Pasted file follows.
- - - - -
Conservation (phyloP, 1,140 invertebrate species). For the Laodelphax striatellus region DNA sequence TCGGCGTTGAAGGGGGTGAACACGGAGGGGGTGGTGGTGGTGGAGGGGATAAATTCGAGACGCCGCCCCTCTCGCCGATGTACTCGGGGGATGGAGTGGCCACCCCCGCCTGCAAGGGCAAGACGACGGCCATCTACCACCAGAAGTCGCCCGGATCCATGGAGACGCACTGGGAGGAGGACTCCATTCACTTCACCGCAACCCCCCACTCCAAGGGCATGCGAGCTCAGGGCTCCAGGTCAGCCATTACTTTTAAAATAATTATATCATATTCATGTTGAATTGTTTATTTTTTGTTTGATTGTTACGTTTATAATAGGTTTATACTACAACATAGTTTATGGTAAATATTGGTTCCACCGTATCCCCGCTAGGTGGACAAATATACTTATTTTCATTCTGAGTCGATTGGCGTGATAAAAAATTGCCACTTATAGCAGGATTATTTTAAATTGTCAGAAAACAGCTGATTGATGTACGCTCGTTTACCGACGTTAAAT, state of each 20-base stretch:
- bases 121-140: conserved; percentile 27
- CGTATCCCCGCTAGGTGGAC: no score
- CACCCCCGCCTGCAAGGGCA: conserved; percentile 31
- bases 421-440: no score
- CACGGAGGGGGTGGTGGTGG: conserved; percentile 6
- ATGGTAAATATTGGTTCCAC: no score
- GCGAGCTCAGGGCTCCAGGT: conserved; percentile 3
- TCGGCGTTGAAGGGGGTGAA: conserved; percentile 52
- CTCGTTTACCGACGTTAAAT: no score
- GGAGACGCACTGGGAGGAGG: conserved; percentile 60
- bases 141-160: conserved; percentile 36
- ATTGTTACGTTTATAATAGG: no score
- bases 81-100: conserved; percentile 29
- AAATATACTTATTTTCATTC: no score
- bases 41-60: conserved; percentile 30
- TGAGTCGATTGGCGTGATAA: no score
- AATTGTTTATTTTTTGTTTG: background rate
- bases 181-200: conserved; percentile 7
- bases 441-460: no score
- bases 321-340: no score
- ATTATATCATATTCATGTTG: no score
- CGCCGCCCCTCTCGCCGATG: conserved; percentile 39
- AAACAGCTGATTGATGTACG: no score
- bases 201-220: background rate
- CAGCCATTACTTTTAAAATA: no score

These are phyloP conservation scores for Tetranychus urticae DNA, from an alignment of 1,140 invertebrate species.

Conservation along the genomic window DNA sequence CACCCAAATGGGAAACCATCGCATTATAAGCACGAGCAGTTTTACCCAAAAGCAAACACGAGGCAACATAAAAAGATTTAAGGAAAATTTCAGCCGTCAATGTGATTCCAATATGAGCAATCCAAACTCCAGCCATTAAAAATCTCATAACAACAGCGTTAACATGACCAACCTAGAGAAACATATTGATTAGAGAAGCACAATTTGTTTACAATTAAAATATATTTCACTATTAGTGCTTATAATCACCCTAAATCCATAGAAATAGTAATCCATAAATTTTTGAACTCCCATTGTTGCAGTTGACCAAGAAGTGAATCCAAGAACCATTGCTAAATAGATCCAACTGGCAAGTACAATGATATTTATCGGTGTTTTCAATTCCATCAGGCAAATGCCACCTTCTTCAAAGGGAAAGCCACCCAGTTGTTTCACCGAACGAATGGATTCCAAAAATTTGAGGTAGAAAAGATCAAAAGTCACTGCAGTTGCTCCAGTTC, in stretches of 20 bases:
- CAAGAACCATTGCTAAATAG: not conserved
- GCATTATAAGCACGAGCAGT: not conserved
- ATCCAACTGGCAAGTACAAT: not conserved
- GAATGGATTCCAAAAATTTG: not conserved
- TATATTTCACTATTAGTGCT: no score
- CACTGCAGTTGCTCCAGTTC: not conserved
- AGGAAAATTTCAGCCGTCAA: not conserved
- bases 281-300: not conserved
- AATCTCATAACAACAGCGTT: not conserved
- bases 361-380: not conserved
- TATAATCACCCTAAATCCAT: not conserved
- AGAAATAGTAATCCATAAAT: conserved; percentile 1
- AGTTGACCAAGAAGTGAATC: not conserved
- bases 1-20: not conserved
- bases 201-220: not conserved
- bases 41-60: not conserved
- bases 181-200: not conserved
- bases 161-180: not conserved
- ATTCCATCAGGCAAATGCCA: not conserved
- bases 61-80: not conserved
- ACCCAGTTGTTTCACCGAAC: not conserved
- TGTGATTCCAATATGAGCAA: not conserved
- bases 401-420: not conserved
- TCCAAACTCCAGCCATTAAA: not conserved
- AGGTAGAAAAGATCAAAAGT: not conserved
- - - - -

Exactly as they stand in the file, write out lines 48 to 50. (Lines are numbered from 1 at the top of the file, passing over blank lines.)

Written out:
- bases 61-80: not conserved
- ACCCAGTTGTTTCACCGAAC: not conserved
- TGTGATTCCAATATGAGCAA: not conserved